As Malaysia celebrates Teachers’ Day this month, we cannot help but look back at the year many educators have had.
Many teachers would agree that being an educator in 2020 was not the easiest. We were thrown in the deep end, filled with anxiety and endless questions – How can we conduct lessons virtually? What about the students with no internet access? What happens if schools decide never to reopen?
We may not know everything, but we are always willing to go the extra mile to adapt and inspire the students in classrooms.
If you were one of the educators who were overwhelmed by the new reality of what did not make sense then, this piece is for you.
Personally, one of the most difficult challenges was dividing time between teaching, engaging with students, other administrative tasks, and self-care. Some other educators also had to take on an additional role as a parent to their little ones at home.
Keeping up with the needs of students, family, and friends while being an educator during a pandemic was undoubtedly overwhelming. Here, I learnt that self-care is essential for my well-being and to be an effective educator, I had to know how to regulate my own emotions and mental health before knowing how to care for my students and fellow teachers.
This also made me realise the importance of our roles as educators in providing students with the right tools and endless support to navigate the unprecedented year. At the height of the pandemic last year, many students faced issues studying online due to poor internet connection and not having enough electronic devices. In fact, more than one third or 36.7% of students in Malaysia had no access to electronic devices at all, while others had to miss classes as they were required to help their families stay afloat during the pandemic.
This caused them to feel stressed, unmotivated, lonely, and helpless. As the frontliners of the education system, teachers need to build a good relationship with students by caring for them as individuals and human beings instead of learners. Ultimately, this will help inspire and spark students’ interest in the lessons taught, whatever the means may be.
While I struggled to transition into a new education structure, I also learnt that education is a two-way communication where teachers are also learners. Learning new ways to engage with students and relearning a topic through various teaching materials put educators in a humble position, and at the same time, brought joy to the experience.
It was also truly fascinating to observe how the senior teachers learnt to adopt technology in their lessons as the pandemic became an opportunity for both educators and students to develop stronger IT skills.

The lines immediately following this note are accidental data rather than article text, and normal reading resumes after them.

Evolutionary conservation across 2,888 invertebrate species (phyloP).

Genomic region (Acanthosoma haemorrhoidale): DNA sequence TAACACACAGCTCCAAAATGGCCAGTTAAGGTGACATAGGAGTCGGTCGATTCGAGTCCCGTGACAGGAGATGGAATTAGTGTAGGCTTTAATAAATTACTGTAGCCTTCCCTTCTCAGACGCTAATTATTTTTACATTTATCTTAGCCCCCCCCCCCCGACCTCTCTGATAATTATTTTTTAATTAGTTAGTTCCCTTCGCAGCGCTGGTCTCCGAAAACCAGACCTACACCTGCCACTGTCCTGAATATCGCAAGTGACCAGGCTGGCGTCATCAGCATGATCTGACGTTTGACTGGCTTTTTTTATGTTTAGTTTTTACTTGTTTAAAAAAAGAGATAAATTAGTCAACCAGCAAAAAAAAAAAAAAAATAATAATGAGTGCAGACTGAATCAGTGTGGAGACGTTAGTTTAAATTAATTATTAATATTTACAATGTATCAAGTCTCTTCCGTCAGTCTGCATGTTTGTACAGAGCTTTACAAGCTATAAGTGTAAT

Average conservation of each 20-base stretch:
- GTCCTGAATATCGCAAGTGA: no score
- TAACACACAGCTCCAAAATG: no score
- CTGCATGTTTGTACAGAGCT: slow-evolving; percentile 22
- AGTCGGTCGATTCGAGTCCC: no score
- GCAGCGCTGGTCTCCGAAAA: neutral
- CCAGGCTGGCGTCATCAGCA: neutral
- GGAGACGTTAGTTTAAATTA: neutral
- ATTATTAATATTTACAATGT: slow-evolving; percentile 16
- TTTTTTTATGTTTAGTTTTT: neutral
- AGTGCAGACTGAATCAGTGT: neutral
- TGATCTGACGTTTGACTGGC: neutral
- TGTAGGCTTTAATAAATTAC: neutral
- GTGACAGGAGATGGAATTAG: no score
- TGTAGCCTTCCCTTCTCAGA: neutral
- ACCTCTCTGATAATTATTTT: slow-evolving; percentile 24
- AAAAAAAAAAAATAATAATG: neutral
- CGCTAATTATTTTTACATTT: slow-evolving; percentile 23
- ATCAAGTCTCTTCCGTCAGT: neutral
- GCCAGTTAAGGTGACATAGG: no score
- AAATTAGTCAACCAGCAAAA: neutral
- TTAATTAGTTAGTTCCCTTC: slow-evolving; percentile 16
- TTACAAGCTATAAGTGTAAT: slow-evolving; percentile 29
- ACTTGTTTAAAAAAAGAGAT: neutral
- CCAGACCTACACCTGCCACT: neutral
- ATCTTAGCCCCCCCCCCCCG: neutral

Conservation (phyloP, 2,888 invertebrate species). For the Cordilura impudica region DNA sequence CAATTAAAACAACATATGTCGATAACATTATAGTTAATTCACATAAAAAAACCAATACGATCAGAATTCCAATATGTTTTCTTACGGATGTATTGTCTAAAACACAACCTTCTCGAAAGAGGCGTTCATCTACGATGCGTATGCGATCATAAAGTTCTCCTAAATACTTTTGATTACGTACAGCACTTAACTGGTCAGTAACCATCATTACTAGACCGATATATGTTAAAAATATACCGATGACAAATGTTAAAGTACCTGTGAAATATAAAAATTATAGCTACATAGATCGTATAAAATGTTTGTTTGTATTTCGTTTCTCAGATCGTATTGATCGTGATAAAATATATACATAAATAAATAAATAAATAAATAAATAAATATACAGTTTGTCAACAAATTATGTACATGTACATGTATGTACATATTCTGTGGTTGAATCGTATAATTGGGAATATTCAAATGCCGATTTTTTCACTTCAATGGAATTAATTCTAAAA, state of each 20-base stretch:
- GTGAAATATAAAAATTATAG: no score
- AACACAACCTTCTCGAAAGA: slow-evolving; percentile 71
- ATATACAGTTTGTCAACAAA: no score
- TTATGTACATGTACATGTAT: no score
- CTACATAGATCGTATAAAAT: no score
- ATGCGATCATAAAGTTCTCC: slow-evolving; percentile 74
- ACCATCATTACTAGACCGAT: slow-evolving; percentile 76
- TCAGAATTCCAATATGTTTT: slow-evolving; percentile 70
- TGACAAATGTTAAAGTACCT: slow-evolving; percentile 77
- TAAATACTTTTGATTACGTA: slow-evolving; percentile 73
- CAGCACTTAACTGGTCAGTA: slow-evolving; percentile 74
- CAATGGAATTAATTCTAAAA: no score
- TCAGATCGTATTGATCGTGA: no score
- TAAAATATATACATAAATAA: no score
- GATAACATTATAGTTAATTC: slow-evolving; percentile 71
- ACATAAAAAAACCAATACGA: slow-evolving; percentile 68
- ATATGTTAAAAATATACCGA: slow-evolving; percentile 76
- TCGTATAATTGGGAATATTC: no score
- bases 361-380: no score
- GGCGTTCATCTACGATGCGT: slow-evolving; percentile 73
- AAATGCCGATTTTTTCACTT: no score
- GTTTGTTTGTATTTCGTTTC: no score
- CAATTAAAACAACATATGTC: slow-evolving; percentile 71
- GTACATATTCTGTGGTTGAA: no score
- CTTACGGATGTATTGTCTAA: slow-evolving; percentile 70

How can we future-proof learning?
Future-proofing education begins with us. As a progressing society, we need to revamp our mindset of what education is and strengthen our roles by providing greater emphasis on life skills. From the beginning, educators have been seen as the pillar on which to build a resilient and empowered generation. Students come to school because it is a safe avenue for them to learn, make mistakes, and start again.
In today’s pandemic world, it has become essential for teachers to encourage one another and collaborate by pooling resources and expertise to enhance students’ learning experience in project-based learning. That way, students will be more adaptable in the face of setbacks and more empowered to continuously find solutions to any difficulties or crisis, be it completing homework or finding ways to reconnect with teachers and classmates.
This also lifts the weight off our shoulders as educators who are constantly anxious and affected by the rapid changes in the pandemic.
When we talk about future-proofing learning, we cannot ignore the increasing need for technological aid in schools. This means access to a physical device, connectivity, and knowledge in using them. When the pandemic hit, students without devices for virtual learning fell behind in their studies and some missed out on lessons throughout the study period. It not only affected them academically but mentally as well.
With technological aid, educators will be able to teach students how to seek knowledge while leveraging current and accessible technologies. Today, credible information, research studies, and learning materials are widely available with one Google search.
As educators, we need to remind ourselves and recognise the opportunities given to continue providing lessons for our students and nurture growth in self-development.
For instance, shift the focus from an educator whose traditional role is to provide materials for the students to the role of a facilitator instead. Through this, students can increase their confidence in adopting technology, gain digital intelligence and learn how to be resourceful with the information at hand.
Continuing the journey together
My time as a secondary school teacher ended too quickly, but I am extremely privileged to have the support of Fellows in Teach For Malaysia (TFM) and 3M, who helped sponsor my time in teaching science to my 150 students.
As the saying goes, “the world needs more teachers”, and I am determined to walk hand in hand with all educators and teach. There are many other activities and lessons left to be shared. For example, bringing more exposure to the STEM field and exposing students to real-life issues and topics such as sustainable development goals, peace ideals and global issues.
Today, many youth leaders and inspiring figures are finding new ways to make tomorrow better, and I believe teachers are the gateway to these possibilities.
The views expressed in this article are those of the author(s) and do not necessarily reflect the position of MalaysiaNow.